The PEcAn database BETY provides an instructive case-study. BETY is comprised of two core processes – a PostgreSQL database, and a web-based front-end to that database (Apache web server with Ruby on Rails). Running BETY as a “Dockerized” application therefore involves two containers – one for the PostgreSQL database, and one for the web server. We could build these containers ourselves by starting from a container with nothing but the essentials of a particular operating system, but we can save some time and effort by starting with an existing image for PostgreSQL from Docker Hub. When starting a Dockerized BETY, we start the PostgreSQL container first, then start the BETY container telling it how to communicate with the PostgreSQL container. To upgrade an existing BETY instance, we stop the BETY container, download the latest version, tell it to upgrade the database, and re-start the BETY container. There is no need to install new dependencies for BETY since they are all shipped as part of the container.

The PEcAn Docker architecture is designed to facilitate installation and maintenance on a variety of systems by eliminating the need to install and maintain complex system dependencies (such as PostgreSQL, Apache web server, and Shiny server). Furthermore, using separate Docker containers for each ecosystem model helps avoid clashes between different software version requirements of different models (e.g. some models require GCC <5.0, while others may require GCC >=5.0).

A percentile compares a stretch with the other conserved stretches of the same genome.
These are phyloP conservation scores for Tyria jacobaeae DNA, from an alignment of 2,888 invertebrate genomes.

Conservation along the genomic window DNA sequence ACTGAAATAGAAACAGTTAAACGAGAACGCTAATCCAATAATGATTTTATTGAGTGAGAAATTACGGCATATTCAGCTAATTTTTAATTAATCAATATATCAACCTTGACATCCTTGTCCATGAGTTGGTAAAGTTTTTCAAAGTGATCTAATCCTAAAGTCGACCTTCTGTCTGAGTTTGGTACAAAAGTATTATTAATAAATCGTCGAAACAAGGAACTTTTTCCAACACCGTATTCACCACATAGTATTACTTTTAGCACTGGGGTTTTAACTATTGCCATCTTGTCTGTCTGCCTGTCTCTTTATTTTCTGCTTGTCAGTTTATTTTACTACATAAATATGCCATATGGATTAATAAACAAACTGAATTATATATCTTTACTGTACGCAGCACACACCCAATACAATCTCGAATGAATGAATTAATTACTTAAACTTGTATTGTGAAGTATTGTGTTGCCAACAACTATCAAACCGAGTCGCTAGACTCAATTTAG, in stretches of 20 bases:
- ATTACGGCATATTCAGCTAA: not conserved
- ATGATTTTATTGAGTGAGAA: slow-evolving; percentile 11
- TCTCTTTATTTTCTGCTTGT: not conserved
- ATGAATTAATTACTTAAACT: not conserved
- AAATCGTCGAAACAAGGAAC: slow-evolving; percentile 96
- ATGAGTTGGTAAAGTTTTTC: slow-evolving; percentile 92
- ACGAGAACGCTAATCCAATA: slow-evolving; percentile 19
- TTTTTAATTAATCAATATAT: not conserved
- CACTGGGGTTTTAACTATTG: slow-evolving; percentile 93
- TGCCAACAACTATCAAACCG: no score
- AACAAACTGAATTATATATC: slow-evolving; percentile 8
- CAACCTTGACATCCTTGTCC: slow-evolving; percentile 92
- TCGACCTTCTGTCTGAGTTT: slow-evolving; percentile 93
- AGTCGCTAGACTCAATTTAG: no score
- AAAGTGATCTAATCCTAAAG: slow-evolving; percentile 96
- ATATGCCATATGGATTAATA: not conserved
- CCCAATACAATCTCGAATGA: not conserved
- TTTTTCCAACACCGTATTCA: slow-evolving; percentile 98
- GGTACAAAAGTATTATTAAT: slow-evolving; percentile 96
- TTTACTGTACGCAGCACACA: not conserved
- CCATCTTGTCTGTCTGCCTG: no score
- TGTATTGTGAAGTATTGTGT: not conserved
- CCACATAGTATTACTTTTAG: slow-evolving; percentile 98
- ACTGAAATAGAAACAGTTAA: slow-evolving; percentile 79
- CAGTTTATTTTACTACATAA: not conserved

The full PEcAn Docker stack is described in more detail in the next section.

25.1.2 Working with Docker

To run an image, you can use the Docker command line interface. For example, the following runs a PostgreSQL image based on the pre-existing PostGIS image by mdillon:

docker run \
    --detach \
    --rm \
    --name postgresql \
    --network pecan \
    --publish 9876:5432 \
    --volume ${PWD}/postgres:/var/lib/postgresql/data \

This will start the PostgreSQL+PostGIS container. The following options were used:

  • --detach makes the container run in the background.
  • --rm removes the container when it is finished (make sure to use the volume below).
  • --name the name of the container, also the hostname of the container which can be used by other docker containers in the same network inside docker.